Wisconsin's Green FireAmbassadors

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Stan Temple headshot

Dr. Stanley Temple

Dr. Stanley Temple became interested in birds and conservation as a young child, with a particular interest in preventing extinctions. With a focus on avian ecology, Temple earned his bachelor’s, master’s, and doctoral degrees from Cornell University. He spent 32 years teaching and researching at the University of Wisconsin–Madison in the faculty position previously held by Aldo Leopold and Joe Hickey. Temple is now the Beers-Bascom Professor Emeritus in Conservation. He researched and conserved some of the world’s most critically endangered birds like whooping cranes, peregrine falcons, California condors, and the Mauritius kestrel. He taught over 10,000 students and authored over 320 articles and seven books, including Wisconsin Birds: A Seasonal and Geographic Guide.

Prominent mentors like Rachel Carson, author of Silent Spring, and Tom Cade, founder of The Peregrine Fund, instilled in Temple his love of wildlife and his passion for connecting people with the science behind nature conservation. Since 2007, he has been Senior Fellow for the Aldo Leopold Foundation, previously serving as their first Science Advisor beginning in 1984. He has received numerous prestigious conservation awards from the Society for Conservation Biology, The Wildlife Society, the Wisconsin Society for Ornithology, the Wisconsin Academy of Sciences, Arts, and Letters, and more. He was inducted into the Wisconsin Conservation Hall of Fame in 2020.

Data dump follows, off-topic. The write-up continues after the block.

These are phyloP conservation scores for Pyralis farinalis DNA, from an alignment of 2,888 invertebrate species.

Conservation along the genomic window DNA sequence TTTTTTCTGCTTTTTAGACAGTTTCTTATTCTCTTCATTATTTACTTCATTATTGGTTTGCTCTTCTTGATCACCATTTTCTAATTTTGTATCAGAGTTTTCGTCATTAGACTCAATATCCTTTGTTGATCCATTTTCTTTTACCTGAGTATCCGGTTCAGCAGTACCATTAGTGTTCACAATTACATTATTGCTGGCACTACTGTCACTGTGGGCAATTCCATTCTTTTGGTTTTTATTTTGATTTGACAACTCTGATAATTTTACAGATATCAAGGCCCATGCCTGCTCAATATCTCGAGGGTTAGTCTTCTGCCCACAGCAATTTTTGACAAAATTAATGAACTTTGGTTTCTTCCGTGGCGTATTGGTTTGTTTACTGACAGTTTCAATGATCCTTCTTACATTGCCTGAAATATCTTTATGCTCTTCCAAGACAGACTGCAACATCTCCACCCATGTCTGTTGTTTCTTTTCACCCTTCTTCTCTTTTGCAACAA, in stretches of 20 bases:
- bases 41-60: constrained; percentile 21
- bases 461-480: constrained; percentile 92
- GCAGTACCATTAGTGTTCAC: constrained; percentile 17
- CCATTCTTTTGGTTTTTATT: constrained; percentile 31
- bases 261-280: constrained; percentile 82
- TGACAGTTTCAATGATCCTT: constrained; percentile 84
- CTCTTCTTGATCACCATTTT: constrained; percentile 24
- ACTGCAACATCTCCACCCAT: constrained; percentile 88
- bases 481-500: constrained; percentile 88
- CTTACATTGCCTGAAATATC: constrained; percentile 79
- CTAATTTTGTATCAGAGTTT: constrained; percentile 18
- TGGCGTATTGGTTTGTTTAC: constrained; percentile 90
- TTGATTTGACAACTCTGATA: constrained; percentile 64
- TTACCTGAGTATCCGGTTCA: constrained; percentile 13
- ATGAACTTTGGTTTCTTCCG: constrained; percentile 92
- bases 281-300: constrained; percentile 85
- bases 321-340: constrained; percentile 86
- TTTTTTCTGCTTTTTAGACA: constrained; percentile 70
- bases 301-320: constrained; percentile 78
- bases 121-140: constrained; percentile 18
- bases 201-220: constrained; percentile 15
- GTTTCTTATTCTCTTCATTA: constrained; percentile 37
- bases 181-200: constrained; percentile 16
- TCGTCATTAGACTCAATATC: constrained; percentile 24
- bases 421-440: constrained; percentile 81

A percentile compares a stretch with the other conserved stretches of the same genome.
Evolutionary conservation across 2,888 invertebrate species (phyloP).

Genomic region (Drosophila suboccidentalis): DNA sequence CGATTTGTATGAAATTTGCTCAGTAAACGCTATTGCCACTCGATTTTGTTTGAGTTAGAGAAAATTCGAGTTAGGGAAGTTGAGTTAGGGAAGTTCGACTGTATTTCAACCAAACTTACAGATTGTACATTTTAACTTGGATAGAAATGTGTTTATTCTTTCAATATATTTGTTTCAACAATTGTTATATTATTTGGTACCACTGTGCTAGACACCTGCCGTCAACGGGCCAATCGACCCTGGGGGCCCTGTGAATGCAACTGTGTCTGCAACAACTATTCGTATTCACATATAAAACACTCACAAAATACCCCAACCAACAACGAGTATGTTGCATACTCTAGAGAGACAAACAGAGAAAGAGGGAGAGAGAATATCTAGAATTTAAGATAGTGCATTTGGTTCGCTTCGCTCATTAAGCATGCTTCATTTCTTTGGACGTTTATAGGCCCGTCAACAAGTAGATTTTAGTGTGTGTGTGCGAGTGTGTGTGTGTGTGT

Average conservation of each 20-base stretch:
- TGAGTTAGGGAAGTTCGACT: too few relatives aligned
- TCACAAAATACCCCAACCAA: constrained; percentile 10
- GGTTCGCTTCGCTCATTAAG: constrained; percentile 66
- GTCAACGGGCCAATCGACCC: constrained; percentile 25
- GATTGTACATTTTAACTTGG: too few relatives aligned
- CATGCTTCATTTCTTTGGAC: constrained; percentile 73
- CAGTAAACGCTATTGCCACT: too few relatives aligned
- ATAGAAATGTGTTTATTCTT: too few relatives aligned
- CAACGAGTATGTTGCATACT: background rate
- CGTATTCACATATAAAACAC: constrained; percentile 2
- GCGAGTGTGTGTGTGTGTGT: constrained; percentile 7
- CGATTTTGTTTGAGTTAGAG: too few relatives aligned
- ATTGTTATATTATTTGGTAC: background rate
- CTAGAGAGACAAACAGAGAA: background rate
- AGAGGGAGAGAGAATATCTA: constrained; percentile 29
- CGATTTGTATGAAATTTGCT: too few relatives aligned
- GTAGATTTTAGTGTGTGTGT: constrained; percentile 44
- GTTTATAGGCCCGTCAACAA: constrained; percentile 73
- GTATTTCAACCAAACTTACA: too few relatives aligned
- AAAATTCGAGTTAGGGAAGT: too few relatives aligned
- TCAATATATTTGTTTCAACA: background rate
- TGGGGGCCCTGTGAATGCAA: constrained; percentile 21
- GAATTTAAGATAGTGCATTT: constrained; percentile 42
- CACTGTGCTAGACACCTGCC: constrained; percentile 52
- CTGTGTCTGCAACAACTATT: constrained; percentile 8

Temple has served as an Ambassador for Wisconsin’s Green Fire (WGF) since 2023. On why he became a WGF Ambassador, Temple said, “one thing that I find unique and very appealing is that Wisconsin’s Green Fire isn’t focused on any one particular aspect of environmental conservation, but how you address a range of important issues. I support its focus on using evidence-based science to address environmental problems. As an ambassador, I hope simply to use my credentials, my reputation, and hopefully the fact that people trust me as a scientist because of the things that I’ve done throughout my career, to help Wisconsin’s Green Fire advance its mission.”